We will have the opposite POV coming shortly

    • 0 avatar

      I agree in principle, but I really doubt TTAC could afford ol’ PJ. I think he has a pretty good idea of his financial value, and it’s considerably higher than we could pay …

      D

    • 0 avatar
      Toad

      Mr. Kitman’s article was preceded by the notation “he presents his analysis of what went wrong at Chattanooga, and the next steps for the labor movement’s efforts in the auto industry.”

      But there was really no analysis of the events in Chatanooga, just an NPR worthy diatribe about the evils of political conservatives and the past glories of the UAW. We’ve heard all that before, over and over; some agree, some don’t.

      How about a boots on the ground analysis from a local reporter, line worker(s), or something else we have not read a hundred times? Maybe a roundtable of a handful of VW workers talking about what they thought of the union campaign and the final vote? That would be useful.

      Instead we get Mr. Kitman’s analysis which is really just a screed, and a similar screed from the opposite political perspective will be no more insightful.

      Lather, rinse, repeat…

  • avatar
    gforce2002

    Thank you, Jamie, for the insightful and well needed post. A nice and welcome counterpoint to the usual type of discussion. And special thanks to TTAC for giving voice to it. It’s a side of the conversation that is seldom heard.

  • avatar
    doctor olds

    Unions are bad when they bankrupt the enterprises they have under their power. Folks in Tennessee know this.

    • 0 avatar
      Kinosh

      Which is why unions typically don’t kill the goose that lays the golden egg. Noone, management or labor, wants to see the company go under.

      http://www.hawaflcio.org/misconceptions.html

  • avatar

    I don’t think blogs have a “duty” to give platform to “opposing views”. This is not TV. We have HuffPo just a click away.

  • avatar
    danio3834

    “That the American auto industry went wrong after 100 years on top? Er, actually, the years of the industry’s greatest prosperity coincided with the years of the UAW’s greatest prominence.”

    Is the author suggesting a cause-effect relationship between UAW prominence and auto industry success in the US? If so, it’s an illusiory correlation as there are many more influential factors that determined the success of the industry as a whole than the organization of the workers.

    If anything, it would be more correct to state that the success of the industry led to the prominence of the UAW. The UAW relies solely on the success of the industries it represents to support itself.

    • 0 avatar
      TMA1

      I thought the years of the industry’s greatest prosperity had more to do with the lack of foreign competition. It’s easy to sell new cars that will only last 3-5 years when there’s no Honda/Toyota around selling cars that last 10-15 years.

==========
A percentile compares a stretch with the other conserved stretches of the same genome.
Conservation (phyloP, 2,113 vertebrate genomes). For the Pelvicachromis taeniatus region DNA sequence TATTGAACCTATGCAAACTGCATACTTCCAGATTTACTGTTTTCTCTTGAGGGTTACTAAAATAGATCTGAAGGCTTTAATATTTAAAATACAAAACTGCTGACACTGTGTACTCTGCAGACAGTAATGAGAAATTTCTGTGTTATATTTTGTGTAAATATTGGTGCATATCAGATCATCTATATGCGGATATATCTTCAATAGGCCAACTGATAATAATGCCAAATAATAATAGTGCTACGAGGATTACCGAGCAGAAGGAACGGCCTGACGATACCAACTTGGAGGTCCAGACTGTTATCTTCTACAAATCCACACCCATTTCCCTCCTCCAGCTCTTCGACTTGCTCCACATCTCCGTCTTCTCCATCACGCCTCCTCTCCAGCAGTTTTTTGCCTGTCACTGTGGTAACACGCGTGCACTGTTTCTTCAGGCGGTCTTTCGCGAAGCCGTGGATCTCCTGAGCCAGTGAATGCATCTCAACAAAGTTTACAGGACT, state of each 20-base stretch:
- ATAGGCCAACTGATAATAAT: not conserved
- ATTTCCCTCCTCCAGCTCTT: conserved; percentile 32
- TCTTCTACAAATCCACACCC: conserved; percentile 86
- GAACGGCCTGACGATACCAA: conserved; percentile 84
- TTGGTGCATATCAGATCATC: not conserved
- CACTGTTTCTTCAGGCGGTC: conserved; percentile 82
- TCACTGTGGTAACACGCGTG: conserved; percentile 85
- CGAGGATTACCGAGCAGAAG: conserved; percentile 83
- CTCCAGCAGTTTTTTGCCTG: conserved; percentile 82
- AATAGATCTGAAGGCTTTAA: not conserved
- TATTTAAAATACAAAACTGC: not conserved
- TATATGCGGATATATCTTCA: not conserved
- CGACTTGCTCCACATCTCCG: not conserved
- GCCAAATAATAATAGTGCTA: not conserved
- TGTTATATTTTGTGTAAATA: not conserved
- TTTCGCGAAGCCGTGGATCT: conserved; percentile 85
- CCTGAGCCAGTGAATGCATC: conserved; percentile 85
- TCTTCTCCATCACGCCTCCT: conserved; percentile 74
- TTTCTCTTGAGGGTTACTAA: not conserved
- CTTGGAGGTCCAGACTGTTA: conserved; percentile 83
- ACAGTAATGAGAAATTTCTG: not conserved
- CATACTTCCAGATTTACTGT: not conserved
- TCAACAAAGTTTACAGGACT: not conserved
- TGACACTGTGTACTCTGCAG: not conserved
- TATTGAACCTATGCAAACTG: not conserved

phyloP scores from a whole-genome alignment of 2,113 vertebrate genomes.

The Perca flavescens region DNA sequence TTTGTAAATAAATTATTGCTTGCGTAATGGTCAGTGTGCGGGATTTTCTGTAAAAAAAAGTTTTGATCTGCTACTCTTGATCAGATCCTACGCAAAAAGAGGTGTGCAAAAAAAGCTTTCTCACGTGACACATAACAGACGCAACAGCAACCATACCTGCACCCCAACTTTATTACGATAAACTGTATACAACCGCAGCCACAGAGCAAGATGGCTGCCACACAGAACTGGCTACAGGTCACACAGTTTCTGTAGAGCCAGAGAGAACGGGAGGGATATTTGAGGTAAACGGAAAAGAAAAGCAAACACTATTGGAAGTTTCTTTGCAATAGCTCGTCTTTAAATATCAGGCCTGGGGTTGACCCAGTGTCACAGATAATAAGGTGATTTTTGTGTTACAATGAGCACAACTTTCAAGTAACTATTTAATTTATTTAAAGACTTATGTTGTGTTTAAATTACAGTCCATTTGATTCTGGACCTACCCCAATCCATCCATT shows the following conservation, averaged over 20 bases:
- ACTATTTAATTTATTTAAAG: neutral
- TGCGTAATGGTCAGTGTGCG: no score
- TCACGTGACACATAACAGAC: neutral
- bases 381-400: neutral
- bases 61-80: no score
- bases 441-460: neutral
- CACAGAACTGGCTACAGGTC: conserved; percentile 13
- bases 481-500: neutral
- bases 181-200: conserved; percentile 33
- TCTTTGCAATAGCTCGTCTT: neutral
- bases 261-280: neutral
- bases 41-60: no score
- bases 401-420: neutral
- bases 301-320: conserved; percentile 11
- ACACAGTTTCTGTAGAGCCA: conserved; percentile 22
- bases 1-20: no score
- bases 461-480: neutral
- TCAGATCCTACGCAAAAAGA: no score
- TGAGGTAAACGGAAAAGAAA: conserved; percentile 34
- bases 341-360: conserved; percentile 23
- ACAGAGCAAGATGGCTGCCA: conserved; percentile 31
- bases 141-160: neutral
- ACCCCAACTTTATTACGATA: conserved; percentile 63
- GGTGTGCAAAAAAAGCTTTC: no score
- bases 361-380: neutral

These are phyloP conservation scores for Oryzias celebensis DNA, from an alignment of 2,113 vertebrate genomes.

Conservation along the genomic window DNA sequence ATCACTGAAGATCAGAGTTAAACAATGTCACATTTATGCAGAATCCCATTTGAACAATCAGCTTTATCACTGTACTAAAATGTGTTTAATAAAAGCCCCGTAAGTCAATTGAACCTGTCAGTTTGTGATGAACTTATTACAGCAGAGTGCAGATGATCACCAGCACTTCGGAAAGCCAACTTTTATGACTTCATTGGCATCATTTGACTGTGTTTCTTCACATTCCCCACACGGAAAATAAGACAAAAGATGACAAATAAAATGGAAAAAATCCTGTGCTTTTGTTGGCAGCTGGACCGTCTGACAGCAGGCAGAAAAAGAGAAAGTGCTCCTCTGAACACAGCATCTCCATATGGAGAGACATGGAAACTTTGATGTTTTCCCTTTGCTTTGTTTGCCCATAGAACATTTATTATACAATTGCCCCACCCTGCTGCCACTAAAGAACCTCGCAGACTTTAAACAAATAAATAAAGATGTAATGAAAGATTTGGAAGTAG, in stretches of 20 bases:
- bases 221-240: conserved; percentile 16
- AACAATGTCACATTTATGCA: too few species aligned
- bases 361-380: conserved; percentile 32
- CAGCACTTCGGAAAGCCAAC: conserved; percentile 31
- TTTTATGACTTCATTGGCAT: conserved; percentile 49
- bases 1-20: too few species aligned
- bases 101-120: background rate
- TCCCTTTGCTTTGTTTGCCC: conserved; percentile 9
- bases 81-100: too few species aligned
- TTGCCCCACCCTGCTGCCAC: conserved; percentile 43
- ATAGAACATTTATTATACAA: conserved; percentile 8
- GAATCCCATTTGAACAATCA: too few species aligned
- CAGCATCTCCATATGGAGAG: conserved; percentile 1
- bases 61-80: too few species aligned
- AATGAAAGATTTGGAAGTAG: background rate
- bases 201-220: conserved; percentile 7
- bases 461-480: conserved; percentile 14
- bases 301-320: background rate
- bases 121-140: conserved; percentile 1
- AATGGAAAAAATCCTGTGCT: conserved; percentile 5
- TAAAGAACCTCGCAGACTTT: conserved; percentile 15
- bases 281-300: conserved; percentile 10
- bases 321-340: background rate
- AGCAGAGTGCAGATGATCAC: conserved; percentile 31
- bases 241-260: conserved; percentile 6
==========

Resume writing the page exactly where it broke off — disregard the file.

• 0 avatar
        danio3834

        Bingo.

      • 0 avatar
        doctor olds

        True enough, and if you study history, you will learn that the first Toyotas brought in were so lousy, they had to be shipped out of the country. The early Hondas weren’t so great either.

        They did became very good and quality is the reason for their success.

      • 0 avatar
        geeber

        Actually, the good ones lasted about 6-8 years, especially if you took care of them. My family’s Oldsmobile Delta 88s from the late 1960s and mid-1970s were durable cars. And the biggest enemy was usually rust, not mechanical failures.

        The big problem was that styles changed much more rapidly in those days, so even if your five-year-old car was in mint condition, it most likely looked “old” compared to the newest cars. Unless you were driving something like a Dodge Dart or Plymouth Valiant that didn’t change much over its life span.

        Today, for example, a Honda Accord from 2003 doesn’t necessarily look dated compared to a 2014 car.

      • 0 avatar
        Xeranar

        This is the most obnoxious statement I tend to read when I deal with this issue. There is ZERO supporting evidence that Japanese cars were inherently better built in the era we’re talking. They had roughly the same rust and failure rates (arguably slightly higher durability because they sold in fewer numbers to more careful individuals). The argument somehow that your 1979 Civic was running great in 1994 vs. a Ford LTD is just silly. What drove people to foreign cars was access to them and the perceived social value. Generations of baby boomers were raised in Olds, Chevys, and Fords. When they gained access to foreign cars at far more reasonable prices they went generational to them. The same reason that Volvos and Saabs became cool to the upper-middle class is the same reason that Toyota and Honda became ubiquitous to the lower-middle. It represented social standing to have something out of the ordinary. Well into the 1990s Ford Taurus still outsold the Camry and Accord (though not together).

        • 0 avatar
          Pch101

          Lean production produces lower defect rates.

          The use of lean production in the auto industry was pioneered by Toyota.

          Roger Smith of GM attempted to introduce lean into the GM system via NUMMI and Saturn, but his efforts were mostly rebuffed while he was CEO and unwound after he retired.

          Those who fail to recognize that Toyota innovated the production and development processes will simply never understand what happened to Detroit. Toyota deserves full credit for being the most important innovator in the production side of the business since Ford’s creation of the assembly line. The Americans were beat fair and square.